9 October 2017

Week in review: major security incidents in October 2-8

Week in review: major security incidents in October 2-8

Monday

-         A group of hackers compromised the websites of the Autonomous Community of Madrid and forums related to the national police in protest after the events in the referendum on the independence of Catalonia on October 1. Although over 2 mln people spoke for independency of the autonomous community, Madrid refused to acknowledge the referendum as legitimate.

The attack is believed to be linked with international hacking group Anonymous. Attackers stated that they managed to steal pеrsonal data of police officers.

-         Kromtech Security Center experts reported that they have found ElasticSearch server, hosting private information of about 1,133 National Football League (NFL) players and their agents. The researchers firstly identified the publicly available server on September 26. Earlier this year Kromtech team also discovered over 4,000 ElasticSearch servers hosting PoS malware files.

Thursday

-         FireEye warned about expanding of a new FormBook malware attack targeting mainly aerospace, defense and manufacturing vendors in the USA, Russia, India and South Korea.

The malware is on free sale and can be spread via different file types (PDFs with download links, DOC and XLS files with malicious macros, archive files (ZIP, RAR, ACE, and ISOs) containing EXE payloads).

FormBook allows to log keystrokes, steal clipboard contents, and extract data from HTTP sessions. Total number of victims is currently unknown.

-         The Wall Street Journal accused Russian hackers of stealing U.S. cyber secrets from National Security Agency in 2015. The issue was revealed in spring 2016. WSJ believes that attackers used antivirus software from Moscow-based Kaspersky Lab to access data.

-         Disqus confirmed security breach involving 17.5 mln accounts. The incident took place in July 2012, however it became known on October 5 only. The issue was revealed and reported by Troy Hunt.

Disqus is currently investigating the security breach.

-         Researchers for Palo Alto Networks Unit 42 identified a large scale FreeMilkphishing campaign.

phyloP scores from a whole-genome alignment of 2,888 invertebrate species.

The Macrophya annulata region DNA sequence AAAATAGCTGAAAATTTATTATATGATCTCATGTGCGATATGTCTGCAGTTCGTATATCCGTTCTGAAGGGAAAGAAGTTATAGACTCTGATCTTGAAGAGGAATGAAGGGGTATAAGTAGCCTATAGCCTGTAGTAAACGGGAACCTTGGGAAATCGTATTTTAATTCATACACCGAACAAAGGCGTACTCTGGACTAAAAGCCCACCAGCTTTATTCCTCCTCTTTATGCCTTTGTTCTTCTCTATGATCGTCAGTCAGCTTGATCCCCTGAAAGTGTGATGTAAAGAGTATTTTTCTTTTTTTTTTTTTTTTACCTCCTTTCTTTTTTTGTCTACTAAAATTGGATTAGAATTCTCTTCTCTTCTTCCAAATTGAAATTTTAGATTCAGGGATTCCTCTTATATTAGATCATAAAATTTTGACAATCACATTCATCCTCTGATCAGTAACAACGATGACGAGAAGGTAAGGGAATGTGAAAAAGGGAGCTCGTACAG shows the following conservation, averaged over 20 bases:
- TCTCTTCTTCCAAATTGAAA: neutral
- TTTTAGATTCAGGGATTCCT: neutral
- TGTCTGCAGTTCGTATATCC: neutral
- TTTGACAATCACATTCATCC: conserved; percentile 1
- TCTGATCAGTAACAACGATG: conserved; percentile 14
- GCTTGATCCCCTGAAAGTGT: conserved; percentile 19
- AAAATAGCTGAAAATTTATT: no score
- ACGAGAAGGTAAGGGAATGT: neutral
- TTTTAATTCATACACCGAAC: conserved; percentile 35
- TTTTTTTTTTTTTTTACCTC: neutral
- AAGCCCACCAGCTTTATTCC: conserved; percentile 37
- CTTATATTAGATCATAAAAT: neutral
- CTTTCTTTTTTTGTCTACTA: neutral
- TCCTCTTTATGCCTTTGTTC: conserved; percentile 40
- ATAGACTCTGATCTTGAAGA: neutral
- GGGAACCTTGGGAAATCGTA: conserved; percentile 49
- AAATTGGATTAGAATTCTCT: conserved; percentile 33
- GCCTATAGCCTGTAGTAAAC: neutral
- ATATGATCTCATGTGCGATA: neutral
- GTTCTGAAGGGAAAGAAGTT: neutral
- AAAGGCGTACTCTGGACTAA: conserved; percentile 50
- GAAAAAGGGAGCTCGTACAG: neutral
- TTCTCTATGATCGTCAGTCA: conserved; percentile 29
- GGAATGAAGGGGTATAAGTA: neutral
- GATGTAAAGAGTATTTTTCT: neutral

Security experts think the attacks have been active since at least May 2017. Hackers have been using a remote code execution vulnerability in Microsoft Office and Wordpad CVE-2017-0199 to install PoohMilk and Freenki payloads.

The main victims of the campaign are a bank based in the Middle East, trademark and intellectual property service companies based in Europe, an international sporting organisation and individuals with indirect ties to a country in North East Asia.

-         Skyhigh Networks has detected an ingenious new botnet attack against Office 365 accounts. The attack has been active since May 2017 and was dubbed ‘KnockKnock’ due to the technique, operated by hackers.

Malicious actors attack only a small amount of users (less than 2%) and reduce attempts to hack each account to 3-5 times. The crooks use small botnets composed of 83 IP addresses across 63 networks, registered in China, Russia, Brazil, US, Argentina, Gabon, Azerbaijan, Malaysia.

Friday

-         Forrester, one of the world's leading market research and investment advisory firms, announced that its service became the victim of security breach. The outside hackers stole valid Forrester.com user credentials and took over the website. No confidential client and employee data or financial information was compromised.

-         Proofpoint researchers have been observing a malicious activity by the so-called KovCoreG group for a year. Attackers were distributing Kovter and fraud malware through fake browser or Adobe Flash updates. The issue affected only users from the USA, UK, Canada and Australia.

The infection chain in this campaign appeared on PornHub and abused the Traffic Junky advertising network.

Sunday

-         The security intelligence group RedLock published a report about companies having suffered from Amazon Web Services compromise. Malicious actors target AWS to mine cryptocurrency bitcoins. The hackers accessed Amazon's cloud servers as its administration consoles weren't protected with passwords. Deeper research showed that attackers "were executing a bitcoin mining command from one of the Kubernetes containers".

Among victims are multi-billion dollar, multi-national companies Aviva and Gemalto. Redlock has already informed them about the incidents but no answer has been given yet.

By Olga Vikiriuk
Analyst at Cybersecurity Help

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